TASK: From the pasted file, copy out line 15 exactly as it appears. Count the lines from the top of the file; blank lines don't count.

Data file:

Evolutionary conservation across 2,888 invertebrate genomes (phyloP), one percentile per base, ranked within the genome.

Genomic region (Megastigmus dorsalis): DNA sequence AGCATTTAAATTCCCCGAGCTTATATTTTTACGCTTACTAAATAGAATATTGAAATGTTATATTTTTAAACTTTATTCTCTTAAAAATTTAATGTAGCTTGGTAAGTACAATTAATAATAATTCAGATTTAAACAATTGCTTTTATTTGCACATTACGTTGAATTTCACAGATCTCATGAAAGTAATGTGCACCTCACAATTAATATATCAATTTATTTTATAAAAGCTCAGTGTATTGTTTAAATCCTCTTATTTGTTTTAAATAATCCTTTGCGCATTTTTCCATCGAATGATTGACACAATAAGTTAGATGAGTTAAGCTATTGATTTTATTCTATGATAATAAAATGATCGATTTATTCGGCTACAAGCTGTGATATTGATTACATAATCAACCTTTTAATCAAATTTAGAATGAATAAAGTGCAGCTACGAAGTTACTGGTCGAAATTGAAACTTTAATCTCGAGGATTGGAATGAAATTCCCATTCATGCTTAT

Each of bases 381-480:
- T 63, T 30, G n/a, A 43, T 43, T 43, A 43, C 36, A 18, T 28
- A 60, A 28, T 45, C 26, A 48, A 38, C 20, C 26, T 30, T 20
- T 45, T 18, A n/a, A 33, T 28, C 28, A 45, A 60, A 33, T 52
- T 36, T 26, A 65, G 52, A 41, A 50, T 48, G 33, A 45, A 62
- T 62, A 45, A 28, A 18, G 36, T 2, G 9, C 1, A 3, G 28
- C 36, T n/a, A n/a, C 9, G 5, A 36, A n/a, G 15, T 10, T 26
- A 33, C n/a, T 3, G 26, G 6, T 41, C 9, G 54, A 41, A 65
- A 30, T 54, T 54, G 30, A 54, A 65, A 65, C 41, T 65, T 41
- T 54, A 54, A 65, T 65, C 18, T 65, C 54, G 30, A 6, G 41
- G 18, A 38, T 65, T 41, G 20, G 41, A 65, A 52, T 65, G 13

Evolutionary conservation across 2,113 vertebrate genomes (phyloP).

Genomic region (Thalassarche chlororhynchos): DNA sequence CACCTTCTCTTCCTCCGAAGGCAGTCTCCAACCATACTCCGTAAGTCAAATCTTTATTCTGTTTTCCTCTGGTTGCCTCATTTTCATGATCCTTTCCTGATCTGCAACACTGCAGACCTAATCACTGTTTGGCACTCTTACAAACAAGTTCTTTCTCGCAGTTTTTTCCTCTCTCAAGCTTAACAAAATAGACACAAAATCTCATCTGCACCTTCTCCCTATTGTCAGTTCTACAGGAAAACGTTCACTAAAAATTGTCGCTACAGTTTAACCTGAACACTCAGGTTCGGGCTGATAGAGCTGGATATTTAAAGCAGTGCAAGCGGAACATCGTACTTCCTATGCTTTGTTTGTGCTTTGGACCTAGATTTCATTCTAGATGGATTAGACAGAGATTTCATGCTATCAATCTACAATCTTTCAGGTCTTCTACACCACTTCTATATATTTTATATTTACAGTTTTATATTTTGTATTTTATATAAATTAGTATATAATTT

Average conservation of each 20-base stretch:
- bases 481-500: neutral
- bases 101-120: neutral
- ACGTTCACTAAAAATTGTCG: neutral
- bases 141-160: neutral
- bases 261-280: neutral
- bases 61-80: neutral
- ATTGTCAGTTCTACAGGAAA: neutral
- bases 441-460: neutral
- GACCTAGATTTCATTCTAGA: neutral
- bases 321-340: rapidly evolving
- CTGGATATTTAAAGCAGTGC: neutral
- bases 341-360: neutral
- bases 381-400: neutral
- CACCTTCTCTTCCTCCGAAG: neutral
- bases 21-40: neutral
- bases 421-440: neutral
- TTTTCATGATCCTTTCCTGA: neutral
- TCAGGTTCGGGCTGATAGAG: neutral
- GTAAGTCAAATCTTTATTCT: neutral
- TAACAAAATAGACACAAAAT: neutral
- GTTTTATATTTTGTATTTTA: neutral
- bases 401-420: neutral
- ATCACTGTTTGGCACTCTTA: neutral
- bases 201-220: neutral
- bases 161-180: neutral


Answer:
Genomic region (Thalassarche chlororhynchos): DNA sequence CACCTTCTCTTCCTCCGAAGGCAGTCTCCAACCATACTCCGTAAGTCAAATCTTTATTCTGTTTTCCTCTGGTTGCCTCATTTTCATGATCCTTTCCTGATCTGCAACACTGCAGACCTAATCACTGTTTGGCACTCTTACAAACAAGTTCTTTCTCGCAGTTTTTTCCTCTCTCAAGCTTAACAAAATAGACACAAAATCTCATCTGCACCTTCTCCCTATTGTCAGTTCTACAGGAAAACGTTCACTAAAAATTGTCGCTACAGTTTAACCTGAACACTCAGGTTCGGGCTGATAGAGCTGGATATTTAAAGCAGTGCAAGCGGAACATCGTACTTCCTATGCTTTGTTTGTGCTTTGGACCTAGATTTCATTCTAGATGGATTAGACAGAGATTTCATGCTATCAATCTACAATCTTTCAGGTCTTCTACACCACTTCTATATATTTTATATTTACAGTTTTATATTTTGTATTTTATATAAATTAGTATATAATTT